Jim Balsillie: Canada needs a revived Economic Council to thrive in the 21st century

The Globe and Mail | | Feb 5, 2022

GDP per capital US versus Canada - Jim Balsillie:  Canada needs a revived Economic Council to thrive in the 21st century

It’s been 30 years since Ottawa disbanded the body that helped it set a clear economic agenda. It needs a new one to help Canada adapt to a competitive high-tech world

In a thoughtful essay published last summer, the writer Lauren Dobson-Hughes made a compelling argument that recent crises – including COVID-19 and Canada’s retreat from Afghanistan – have not only exposed the country’s deeply dysfunctional institutions, but also revealed our bureaucracy’s profound limitations on performing even its most basic duties, such as implementing a payroll system for public sector employees, updating privacy legislation or designing a shipbuilding program.

“We are ill-equipped, floundering, and as the Brits would say, not fit for purpose,” she wrote. “We built our systems, structures and cultures for a different time. They are now failing us, and fast.”

The same can be said for institutions and structures responsible for designing Canada’s contemporary economic strategies. Politicians of all stripes worship at the altar of innovation, with visits to Silicon Valley and photo ops with entrepreneurs, but the devotion is a facade. Public-sector departmental structures and policy-makers are proving incapable of dealing with the opportunities and challenges afforded by the Information Age.

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If the past two decades of various economic growth councils, blue-ribbon commissions, and “non-innovation innovation” strategies have proven anything, it is that inside Ottawa there is a dearth of expertise on the issues that accompany our transition to a knowledge-based and data-driven economy.

This step begins with rebuilding the Economic Council, an institution the government disbanded in 1992. This new, restructured council would provide the federal government with the research required to establish a long-term policy agenda designed to advance our country’s competitiveness.

As a country, we are falling behind. All signs point to our failure to design strategies that would allow us to prosper in a new, knowledge-based economy. The Organization for Economic Co-operation and Development (OECD) has dire projections for the Canadian economy, while the average salary is dropping, weakening an already endangered middle class.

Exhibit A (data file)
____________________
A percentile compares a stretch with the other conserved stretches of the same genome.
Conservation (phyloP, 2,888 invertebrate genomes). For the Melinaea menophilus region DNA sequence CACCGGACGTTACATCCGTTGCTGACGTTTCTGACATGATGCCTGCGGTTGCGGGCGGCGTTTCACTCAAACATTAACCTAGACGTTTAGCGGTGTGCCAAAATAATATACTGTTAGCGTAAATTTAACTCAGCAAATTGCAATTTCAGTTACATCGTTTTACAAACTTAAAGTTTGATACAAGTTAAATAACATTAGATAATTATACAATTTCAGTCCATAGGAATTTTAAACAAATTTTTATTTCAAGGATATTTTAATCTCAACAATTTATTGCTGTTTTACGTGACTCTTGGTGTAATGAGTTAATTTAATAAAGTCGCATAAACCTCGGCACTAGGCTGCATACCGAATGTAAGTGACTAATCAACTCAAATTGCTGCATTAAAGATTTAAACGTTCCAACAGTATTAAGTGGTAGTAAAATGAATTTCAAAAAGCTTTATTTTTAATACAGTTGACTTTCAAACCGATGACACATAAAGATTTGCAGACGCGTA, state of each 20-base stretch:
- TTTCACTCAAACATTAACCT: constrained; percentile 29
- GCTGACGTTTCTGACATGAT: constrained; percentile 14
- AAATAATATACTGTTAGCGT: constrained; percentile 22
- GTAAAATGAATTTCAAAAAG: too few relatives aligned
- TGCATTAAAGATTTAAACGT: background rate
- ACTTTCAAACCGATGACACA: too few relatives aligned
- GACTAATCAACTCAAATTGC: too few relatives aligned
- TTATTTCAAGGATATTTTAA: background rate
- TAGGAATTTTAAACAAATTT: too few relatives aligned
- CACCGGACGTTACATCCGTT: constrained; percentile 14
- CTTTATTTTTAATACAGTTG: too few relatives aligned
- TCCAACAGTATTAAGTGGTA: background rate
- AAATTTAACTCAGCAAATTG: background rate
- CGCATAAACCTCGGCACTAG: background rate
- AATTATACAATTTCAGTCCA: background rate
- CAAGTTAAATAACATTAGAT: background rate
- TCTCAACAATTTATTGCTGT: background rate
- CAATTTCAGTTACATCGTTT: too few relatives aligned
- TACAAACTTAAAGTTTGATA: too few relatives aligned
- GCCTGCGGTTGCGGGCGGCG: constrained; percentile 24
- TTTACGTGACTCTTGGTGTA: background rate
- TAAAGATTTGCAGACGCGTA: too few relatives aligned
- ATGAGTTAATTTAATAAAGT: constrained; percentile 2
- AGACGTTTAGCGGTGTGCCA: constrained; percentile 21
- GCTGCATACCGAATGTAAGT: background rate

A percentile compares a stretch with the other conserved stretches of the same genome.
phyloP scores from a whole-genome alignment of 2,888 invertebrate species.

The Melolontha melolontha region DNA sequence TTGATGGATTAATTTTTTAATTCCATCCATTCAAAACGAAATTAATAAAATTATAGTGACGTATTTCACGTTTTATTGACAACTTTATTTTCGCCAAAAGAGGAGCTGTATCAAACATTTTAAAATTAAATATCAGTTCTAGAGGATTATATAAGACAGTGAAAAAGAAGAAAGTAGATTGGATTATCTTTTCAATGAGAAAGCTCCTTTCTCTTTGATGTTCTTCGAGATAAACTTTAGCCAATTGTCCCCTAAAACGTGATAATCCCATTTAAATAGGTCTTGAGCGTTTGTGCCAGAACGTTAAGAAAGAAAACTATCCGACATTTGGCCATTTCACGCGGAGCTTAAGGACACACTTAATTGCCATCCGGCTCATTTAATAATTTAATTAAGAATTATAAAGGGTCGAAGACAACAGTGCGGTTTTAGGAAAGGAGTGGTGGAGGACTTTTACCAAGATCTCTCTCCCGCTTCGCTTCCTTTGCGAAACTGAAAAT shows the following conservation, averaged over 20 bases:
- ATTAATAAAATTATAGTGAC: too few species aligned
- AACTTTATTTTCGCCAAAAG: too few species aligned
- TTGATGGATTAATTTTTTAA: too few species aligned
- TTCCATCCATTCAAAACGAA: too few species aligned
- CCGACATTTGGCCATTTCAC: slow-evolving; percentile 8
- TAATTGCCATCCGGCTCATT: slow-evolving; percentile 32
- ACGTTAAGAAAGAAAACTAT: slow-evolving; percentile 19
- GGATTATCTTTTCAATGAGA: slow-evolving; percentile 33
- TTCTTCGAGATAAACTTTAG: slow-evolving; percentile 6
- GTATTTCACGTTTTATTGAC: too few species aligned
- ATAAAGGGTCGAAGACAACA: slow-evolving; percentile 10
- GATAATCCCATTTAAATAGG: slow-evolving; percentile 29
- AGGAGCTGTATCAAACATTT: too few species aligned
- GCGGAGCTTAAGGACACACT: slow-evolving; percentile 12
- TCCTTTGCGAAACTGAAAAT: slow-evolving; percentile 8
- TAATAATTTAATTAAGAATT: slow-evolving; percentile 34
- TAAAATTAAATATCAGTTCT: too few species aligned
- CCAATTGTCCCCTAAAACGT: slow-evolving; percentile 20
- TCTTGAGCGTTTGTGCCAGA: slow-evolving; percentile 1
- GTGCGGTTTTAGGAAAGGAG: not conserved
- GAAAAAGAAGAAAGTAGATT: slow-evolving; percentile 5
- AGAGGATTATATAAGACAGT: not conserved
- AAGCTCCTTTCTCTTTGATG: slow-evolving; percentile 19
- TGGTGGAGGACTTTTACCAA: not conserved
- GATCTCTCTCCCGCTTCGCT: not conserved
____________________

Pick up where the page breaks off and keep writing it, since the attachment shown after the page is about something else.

Canada is still navigating with outdated maps - Select Quotes

Rather than investing in public sector institutional capacity to keep up with changes in the global economy, the Canadian government became dependent on a rotting practice of outsourcing its own work to costly, controversial and unaccountable consultants and in the process giving birth to the so-called “shadow public service.”

Despite a highly educated population and public investments in R&D, Canada has consistently been a large net importer of intellectual property, or what economists call the “innovation trade” balance.

“For most of the past 40 years Canada has been in a ‘bad equilibrium,’ wherein real wages have essentially stopped growing” states a recent research paper by Public Policy Forum fellow Don Wright. “Government policy, consciously or unconsciously, has sustained the resulting low-wage-low-productivity model of competitiveness, hence keeping Canada in the bad equilibrium.”

The World Bank’s 2020 report says Canada is losing ground in terms of GDP per capita, directly affecting purchasing power of the average Canadian, with the current average salary of US$43,242 down from the peak US$52,635 in 2013.  Canada faces a shrinking share of that income and wealth.

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But the gaps in our government’s capacity to understand the contemporary economy are much wider.  It is long past time to acknowledge that we don’t have a critical mass of expertise and analytical muscle inside our civil service.

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